If you are feeling good that is pure and simple happiness. If you are smiling or laughing genuinely that is pure happiness. If you are full of hope and inspiration that is happiness. If you are feeling connected to or related to someone or something, that is happiness. These are various positive emotions we experience in the course of our lives, recurrently and frequently.
We may call happiness a positive state of mind characterized by any or all these positive emotions. It includes the overall satisfaction we may feel about our lives and ourselves. You happiness manifests both physically and mentally. When you are happy people around you know it and feel it. The language of happiness is universal. People may not understand you or the language you speak, but they will understand your happiness and they can relate to it. The emotions associated with happiness may arise momentarily for a short time or they may remain for long and become part of our core nature or what some call chronic happiness.
Our aim should be to prolong the positive emotional states so that we will experience happiness consistently on an ongoing basis. When we are dealing with the world, we are bound to experience both positive and negative emotions.
Life teaches us that it is not possible to remain intensely happy all the time or spend every ounce of our energy in the pursuit of it. However, since happiness is important for our overall wellbeing, we should do everything possible to stay happy and maximize our positive feelings.
If not, we should aim to remain happy and contended, at least moderately, most of the time. The longer we experience positive emotions the better it is for us, than having a great time once in awhile followed by long periods of negativity and depressing feelings.
Happiness should be our ultimate goal. It should be the sum total of why we are here. Unfortunately most people do not think and live that way. Hence, you have a world full of miserable people who do not know what happiness is and what they can do about it.
The purpose of happiness
What is the need for happiness? This seems to be such a silly question that you may wonder whether it needs an answer at all. Frankly it is an important question, which we need to ask and look for answers. If we do not know the value of happiness, we are not going to look for it or work for it. To improve the quality of your life and the level of your happiness, you need to spend some time trying to answer this question. When you find the answer, you will find the solutions also.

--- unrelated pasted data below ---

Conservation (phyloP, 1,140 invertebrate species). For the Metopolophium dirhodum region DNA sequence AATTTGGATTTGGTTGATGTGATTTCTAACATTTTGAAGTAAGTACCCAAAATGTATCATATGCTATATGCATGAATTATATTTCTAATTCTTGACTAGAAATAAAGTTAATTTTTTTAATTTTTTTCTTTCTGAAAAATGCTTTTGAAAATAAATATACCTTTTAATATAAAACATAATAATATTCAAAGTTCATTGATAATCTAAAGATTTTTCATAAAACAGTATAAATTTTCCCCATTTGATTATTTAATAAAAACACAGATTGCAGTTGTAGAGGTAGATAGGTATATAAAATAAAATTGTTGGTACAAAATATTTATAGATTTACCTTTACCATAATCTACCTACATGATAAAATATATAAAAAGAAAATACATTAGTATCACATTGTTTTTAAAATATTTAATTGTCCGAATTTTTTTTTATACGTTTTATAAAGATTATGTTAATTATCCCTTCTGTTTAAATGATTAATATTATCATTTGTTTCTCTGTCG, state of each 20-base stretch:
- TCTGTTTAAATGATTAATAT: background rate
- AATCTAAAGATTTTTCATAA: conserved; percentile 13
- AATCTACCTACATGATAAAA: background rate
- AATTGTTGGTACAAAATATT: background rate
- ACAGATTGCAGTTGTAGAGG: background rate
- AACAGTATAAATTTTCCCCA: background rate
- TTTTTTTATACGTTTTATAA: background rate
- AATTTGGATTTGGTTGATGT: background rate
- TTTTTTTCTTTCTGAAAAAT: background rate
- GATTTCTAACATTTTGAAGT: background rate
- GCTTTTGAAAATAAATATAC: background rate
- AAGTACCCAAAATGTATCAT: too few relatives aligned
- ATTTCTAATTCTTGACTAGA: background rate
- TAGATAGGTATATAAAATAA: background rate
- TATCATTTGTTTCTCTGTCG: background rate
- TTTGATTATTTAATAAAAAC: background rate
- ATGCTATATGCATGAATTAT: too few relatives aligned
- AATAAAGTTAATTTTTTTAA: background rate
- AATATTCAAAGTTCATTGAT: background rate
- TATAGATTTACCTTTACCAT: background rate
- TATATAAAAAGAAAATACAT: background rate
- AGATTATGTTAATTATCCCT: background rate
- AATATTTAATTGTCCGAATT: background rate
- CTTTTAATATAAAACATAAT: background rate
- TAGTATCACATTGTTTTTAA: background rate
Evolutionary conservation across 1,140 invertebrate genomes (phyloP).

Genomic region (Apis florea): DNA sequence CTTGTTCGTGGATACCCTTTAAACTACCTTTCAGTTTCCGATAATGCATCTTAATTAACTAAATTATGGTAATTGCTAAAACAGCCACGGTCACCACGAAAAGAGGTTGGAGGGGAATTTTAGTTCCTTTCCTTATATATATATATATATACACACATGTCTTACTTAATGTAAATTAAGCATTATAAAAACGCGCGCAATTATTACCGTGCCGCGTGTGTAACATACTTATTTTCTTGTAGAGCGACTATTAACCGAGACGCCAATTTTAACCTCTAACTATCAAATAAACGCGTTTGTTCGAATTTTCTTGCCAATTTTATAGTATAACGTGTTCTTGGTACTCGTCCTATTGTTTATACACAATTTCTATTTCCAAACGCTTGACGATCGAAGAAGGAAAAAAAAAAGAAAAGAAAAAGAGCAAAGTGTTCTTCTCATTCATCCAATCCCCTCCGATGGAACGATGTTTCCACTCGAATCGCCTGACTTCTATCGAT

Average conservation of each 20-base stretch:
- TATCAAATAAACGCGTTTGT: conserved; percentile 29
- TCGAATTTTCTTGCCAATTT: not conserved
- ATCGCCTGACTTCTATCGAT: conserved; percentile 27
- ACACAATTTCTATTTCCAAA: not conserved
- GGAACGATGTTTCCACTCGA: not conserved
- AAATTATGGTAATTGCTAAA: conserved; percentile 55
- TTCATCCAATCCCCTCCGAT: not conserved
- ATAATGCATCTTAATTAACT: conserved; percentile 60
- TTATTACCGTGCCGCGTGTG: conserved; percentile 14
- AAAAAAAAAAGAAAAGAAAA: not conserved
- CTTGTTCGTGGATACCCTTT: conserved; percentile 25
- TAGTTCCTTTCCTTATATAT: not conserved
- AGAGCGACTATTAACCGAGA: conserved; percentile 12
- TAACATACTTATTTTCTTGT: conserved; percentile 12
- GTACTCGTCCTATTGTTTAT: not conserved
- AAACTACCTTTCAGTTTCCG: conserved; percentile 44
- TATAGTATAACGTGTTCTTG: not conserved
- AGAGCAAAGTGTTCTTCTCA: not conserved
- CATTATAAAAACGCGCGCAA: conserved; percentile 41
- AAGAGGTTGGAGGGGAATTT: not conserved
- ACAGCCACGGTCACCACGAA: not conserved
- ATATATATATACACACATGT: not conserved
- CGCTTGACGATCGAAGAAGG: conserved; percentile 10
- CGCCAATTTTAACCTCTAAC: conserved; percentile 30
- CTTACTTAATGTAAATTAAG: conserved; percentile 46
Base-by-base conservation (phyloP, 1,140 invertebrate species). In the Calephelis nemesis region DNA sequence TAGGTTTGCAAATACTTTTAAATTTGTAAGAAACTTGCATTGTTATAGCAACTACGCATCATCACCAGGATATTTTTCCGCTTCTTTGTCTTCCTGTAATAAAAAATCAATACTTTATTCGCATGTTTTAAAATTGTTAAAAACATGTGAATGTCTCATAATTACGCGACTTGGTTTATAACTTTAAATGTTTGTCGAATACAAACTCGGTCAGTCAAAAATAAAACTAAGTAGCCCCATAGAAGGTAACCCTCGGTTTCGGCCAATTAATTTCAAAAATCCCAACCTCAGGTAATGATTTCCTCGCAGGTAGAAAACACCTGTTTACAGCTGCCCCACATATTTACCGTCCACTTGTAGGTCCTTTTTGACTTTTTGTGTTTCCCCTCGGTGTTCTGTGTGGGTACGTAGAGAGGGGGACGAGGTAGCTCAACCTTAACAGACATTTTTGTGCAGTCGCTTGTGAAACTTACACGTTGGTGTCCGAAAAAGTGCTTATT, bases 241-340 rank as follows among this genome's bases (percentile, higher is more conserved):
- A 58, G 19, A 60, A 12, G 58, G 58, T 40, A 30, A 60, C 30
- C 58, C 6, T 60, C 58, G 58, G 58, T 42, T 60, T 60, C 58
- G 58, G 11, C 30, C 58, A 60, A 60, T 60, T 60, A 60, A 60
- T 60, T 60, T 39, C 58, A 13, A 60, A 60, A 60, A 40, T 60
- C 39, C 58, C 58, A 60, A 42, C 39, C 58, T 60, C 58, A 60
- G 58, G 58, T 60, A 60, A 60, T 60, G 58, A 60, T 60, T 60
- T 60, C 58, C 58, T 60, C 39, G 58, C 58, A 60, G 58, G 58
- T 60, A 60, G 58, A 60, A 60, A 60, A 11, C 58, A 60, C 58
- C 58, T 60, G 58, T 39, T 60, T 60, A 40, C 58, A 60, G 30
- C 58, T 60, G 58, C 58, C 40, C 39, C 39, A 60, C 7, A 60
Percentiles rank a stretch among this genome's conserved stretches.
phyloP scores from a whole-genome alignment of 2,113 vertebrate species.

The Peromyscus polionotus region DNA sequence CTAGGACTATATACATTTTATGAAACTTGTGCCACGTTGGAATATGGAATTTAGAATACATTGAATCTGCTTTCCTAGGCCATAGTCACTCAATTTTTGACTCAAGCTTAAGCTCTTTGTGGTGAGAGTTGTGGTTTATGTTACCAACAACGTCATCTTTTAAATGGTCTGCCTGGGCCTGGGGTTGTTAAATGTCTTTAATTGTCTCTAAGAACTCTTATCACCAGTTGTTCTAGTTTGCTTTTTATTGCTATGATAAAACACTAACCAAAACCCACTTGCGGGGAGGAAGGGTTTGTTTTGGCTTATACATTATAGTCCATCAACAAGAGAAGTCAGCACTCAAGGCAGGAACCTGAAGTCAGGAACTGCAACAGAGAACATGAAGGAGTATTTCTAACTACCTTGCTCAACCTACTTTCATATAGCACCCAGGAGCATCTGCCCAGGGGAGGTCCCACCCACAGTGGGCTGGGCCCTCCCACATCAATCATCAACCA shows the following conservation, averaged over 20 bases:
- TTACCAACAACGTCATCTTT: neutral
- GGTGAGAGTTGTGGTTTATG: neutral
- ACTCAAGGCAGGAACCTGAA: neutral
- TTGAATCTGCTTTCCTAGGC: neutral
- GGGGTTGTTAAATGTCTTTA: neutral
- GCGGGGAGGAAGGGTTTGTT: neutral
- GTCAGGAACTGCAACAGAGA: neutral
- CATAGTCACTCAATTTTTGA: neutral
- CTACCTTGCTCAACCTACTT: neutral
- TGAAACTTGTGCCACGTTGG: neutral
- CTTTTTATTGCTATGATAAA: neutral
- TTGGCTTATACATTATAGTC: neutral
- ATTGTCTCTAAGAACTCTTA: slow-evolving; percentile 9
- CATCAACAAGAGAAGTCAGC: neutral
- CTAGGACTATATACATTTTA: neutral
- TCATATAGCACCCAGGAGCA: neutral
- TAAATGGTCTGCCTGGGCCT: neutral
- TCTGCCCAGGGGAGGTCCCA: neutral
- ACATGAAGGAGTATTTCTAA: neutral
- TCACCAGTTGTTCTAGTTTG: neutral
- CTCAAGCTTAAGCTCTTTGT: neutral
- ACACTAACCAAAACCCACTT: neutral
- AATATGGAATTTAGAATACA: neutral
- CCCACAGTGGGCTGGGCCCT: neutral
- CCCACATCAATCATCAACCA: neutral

Many people think that they value happiness in their lives. But their actions and lifestyles tell a different story. To those who want to smoke, drink and take drugs for fun and enjoyment, here is an important message. What they experience is not true happiness. At the end of the road they will only meet with suffering, pain, loneliness and days and nights filled with remorse and guilt. You cannot call it enjoyment. It is worse than hurting yourself with pins and needles.
Happiness and wellness go together. You cannot go far on the road to self-destruction with happiness as your aim. Commonsense tells us that we need happiness for our wellbeing, for feeling good and doing good. Our happiness should not diminish the happiness of others or ours or become the cause of it. Our happiness should rest on a firm foundation of virtue and responsible living and form part of a meaningful life with a purpose. Commonsense also tells us that if there is anything worth living for, it should be happiness. However, when we examine our actions and motives, we realize that we do not always follow this important principle in our lives.
For one reason or another, we engage in actions such as the ones mentioned before, which lead to pain and suffering in the long run. If this is not so, most if not all would remain happy most of the time. Many people sabotage their lives and their own happiness by engaging in self-destructive actions, pursuing harmful habits and harmful goals even when they know that it would lead to pain and suffering. They remain stuck in unhealthy relationships, negativity, and professions that continue to give them pain and suffering. It is as if they have placed a curse upon themselves.